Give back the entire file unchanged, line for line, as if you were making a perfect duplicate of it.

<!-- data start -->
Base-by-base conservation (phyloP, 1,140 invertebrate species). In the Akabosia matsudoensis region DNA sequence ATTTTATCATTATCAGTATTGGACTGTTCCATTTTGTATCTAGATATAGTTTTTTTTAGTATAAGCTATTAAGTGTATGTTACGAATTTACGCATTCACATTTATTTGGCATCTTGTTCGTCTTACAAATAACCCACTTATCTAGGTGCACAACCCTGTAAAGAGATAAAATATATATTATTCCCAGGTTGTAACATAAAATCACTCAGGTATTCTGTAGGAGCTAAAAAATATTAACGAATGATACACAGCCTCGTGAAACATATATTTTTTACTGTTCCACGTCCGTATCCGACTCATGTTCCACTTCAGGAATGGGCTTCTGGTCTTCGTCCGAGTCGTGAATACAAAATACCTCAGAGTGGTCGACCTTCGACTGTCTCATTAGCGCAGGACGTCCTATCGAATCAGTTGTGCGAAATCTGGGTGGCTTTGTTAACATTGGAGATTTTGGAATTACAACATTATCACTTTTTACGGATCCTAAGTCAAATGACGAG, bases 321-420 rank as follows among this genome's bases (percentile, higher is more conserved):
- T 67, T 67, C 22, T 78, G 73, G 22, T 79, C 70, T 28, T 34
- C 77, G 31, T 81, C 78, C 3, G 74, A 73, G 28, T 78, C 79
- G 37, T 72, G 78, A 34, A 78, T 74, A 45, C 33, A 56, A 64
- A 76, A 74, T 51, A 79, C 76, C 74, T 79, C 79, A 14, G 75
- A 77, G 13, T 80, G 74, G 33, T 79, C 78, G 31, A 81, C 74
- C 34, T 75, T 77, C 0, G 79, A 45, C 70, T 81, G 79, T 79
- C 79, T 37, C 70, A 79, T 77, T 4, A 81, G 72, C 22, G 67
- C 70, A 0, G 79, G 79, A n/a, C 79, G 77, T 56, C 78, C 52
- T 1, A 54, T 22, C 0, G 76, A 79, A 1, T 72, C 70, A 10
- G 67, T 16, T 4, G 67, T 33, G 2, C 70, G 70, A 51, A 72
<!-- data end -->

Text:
Base-by-base conservation (phyloP, 1,140 invertebrate species). In the Akabosia matsudoensis region DNA sequence ATTTTATCATTATCAGTATTGGACTGTTCCATTTTGTATCTAGATATAGTTTTTTTTAGTATAAGCTATTAAGTGTATGTTACGAATTTACGCATTCACATTTATTTGGCATCTTGTTCGTCTTACAAATAACCCACTTATCTAGGTGCACAACCCTGTAAAGAGATAAAATATATATTATTCCCAGGTTGTAACATAAAATCACTCAGGTATTCTGTAGGAGCTAAAAAATATTAACGAATGATACACAGCCTCGTGAAACATATATTTTTTACTGTTCCACGTCCGTATCCGACTCATGTTCCACTTCAGGAATGGGCTTCTGGTCTTCGTCCGAGTCGTGAATACAAAATACCTCAGAGTGGTCGACCTTCGACTGTCTCATTAGCGCAGGACGTCCTATCGAATCAGTTGTGCGAAATCTGGGTGGCTTTGTTAACATTGGAGATTTTGGAATTACAACATTATCACTTTTTACGGATCCTAAGTCAAATGACGAG, bases 321-420 rank as follows among this genome's bases (percentile, higher is more conserved):
- T 67, T 67, C 22, T 78, G 73, G 22, T 79, C 70, T 28, T 34
- C 77, G 31, T 81, C 78, C 3, G 74, A 73, G 28, T 78, C 79
- G 37, T 72, G 78, A 34, A 78, T 74, A 45, C 33, A 56, A 64
- A 76, A 74, T 51, A 79, C 76, C 74, T 79, C 79, A 14, G 75
- A 77, G 13, T 80, G 74, G 33, T 79, C 78, G 31, A 81, C 74
- C 34, T 75, T 77, C 0, G 79, A 45, C 70, T 81, G 79, T 79
- C 79, T 37, C 70, A 79, T 77, T 4, A 81, G 72, C 22, G 67
- C 70, A 0, G 79, G 79, A n/a, C 79, G 77, T 56, C 78, C 52
- T 1, A 54, T 22, C 0, G 76, A 79, A 1, T 72, C 70, A 10
- G 67, T 16, T 4, G 67, T 33, G 2, C 70, G 70, A 51, A 72